A Baltimore County man who was shot by a Laurel Police Department officer in 2016 settled his federal lawsuit last week and the court dismissed the case Tuesday.
Rashawn Curbeam filed suit last year in Prince George’s County Circuit Court — the case was later removed to U.S. District Court in Greenbelt — alleging an officer responding to a call at a grocery store shot him in the back on April 10, 2016. Curbeam was unarmed and facing away from the officer, Jeffrey A. Vancleave.
Details of the settlement were not immediately available Wednesday.
A press release from the city of Laurel shortly after the incident said Vancleave responded to an alarm call at Indus Food Market after 11 p.m. and conducted a building search with other officers, all with their weapons drawn.
Vancleave was transferring his gun from one hand to the other and opening a back door when he saw movement in the dark and jumped, discharging his weapon and striking Curbeam, according to details in the release and lawsuit.
Court records indicate Curbeam was charged with burglary and given probation before judgment in October 2018.
The lawsuit alleged that Vancleave, a veteran of the department, is a firearms instructor and that the “golden rule of all firearms instruction is that an officer should never place his/her finger on the trigger of a firearm unless that officer intends to shoot.”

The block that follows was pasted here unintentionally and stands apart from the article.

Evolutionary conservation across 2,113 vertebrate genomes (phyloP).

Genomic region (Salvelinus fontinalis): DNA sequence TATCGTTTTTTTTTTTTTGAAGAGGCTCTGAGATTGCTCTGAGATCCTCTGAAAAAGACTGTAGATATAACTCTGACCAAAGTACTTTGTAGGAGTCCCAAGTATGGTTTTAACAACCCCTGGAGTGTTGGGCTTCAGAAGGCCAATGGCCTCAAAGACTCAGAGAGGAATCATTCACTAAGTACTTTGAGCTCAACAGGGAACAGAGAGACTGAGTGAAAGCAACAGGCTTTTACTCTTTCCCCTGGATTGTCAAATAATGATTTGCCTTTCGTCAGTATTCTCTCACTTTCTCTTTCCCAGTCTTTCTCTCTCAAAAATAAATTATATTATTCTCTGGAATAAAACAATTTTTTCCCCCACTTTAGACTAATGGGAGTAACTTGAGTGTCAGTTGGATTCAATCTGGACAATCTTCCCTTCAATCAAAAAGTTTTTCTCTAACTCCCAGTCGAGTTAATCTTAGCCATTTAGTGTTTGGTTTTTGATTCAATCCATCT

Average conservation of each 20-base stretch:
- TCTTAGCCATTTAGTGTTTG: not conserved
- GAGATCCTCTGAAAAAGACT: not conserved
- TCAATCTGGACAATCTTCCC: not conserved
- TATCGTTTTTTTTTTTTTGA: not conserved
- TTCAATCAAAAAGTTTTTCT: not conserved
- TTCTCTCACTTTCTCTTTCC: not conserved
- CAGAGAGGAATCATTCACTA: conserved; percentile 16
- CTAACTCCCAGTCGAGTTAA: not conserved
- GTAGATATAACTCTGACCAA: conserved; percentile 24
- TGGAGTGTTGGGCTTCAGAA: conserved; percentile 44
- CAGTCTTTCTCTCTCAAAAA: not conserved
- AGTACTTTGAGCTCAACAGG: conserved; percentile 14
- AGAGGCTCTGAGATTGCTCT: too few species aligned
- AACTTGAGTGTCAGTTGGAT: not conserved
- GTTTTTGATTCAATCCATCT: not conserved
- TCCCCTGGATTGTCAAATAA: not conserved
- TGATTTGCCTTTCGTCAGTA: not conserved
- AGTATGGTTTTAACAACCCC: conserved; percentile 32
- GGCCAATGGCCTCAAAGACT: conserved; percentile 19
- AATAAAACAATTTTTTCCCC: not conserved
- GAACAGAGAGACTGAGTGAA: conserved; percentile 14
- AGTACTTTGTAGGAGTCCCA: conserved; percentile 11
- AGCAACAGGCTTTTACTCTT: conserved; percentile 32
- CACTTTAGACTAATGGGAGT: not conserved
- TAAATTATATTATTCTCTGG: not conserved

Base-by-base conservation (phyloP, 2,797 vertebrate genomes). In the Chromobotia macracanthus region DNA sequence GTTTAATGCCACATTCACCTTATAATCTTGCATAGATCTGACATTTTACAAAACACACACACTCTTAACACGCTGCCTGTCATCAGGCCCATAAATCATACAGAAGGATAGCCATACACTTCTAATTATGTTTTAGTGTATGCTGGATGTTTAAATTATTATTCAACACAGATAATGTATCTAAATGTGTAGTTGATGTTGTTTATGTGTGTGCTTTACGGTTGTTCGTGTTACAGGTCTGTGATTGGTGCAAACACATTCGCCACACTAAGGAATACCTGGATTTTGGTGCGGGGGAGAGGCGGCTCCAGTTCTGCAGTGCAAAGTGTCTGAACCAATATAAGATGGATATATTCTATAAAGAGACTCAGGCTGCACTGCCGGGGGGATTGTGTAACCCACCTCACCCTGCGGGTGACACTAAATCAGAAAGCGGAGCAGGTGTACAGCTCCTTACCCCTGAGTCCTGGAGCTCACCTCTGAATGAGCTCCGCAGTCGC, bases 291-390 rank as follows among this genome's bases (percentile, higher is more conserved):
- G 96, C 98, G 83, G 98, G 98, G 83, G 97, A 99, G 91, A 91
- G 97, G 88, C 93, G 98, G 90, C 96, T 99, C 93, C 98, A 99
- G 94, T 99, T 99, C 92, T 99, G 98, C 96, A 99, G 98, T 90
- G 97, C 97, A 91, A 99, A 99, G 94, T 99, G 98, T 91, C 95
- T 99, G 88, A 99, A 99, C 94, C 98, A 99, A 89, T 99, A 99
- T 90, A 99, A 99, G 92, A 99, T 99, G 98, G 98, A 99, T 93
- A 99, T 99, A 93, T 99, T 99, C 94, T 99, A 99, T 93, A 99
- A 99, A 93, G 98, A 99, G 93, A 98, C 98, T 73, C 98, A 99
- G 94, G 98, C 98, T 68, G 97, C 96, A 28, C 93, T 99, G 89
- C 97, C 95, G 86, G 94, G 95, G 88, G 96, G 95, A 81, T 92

Curbeam sustained a collapsed lung and a fractured rib.
Patrick S. Preller, Curbeam’s attorney, was not available for comment Wednesday. An attorney with the Local Government Insurance Trust, which represented the officer and the city, declined to comment.
Rashawn Curbeam v. Officer Jeffrey A. Vancleave et al.
Court: U.S. District Court in Greenbelt
Case No.: 8:18-cv-02309
Judge: Theodore D. Chuang
Incident: April 10, 2016
Suit filed: Feb. 8, 2018
Settlement: April 17, 2019
Plaintiffs’ Attorneys: Patrick S. Preller of Preller Law Firm LLC in Baltimore
Defendants’ Attorneys: Jason Lee Levine, Matthew Douglas Peter, John F. Beads Jr. of the Local Government Insurance Trust
Counts: battery, state and federal constitutional violations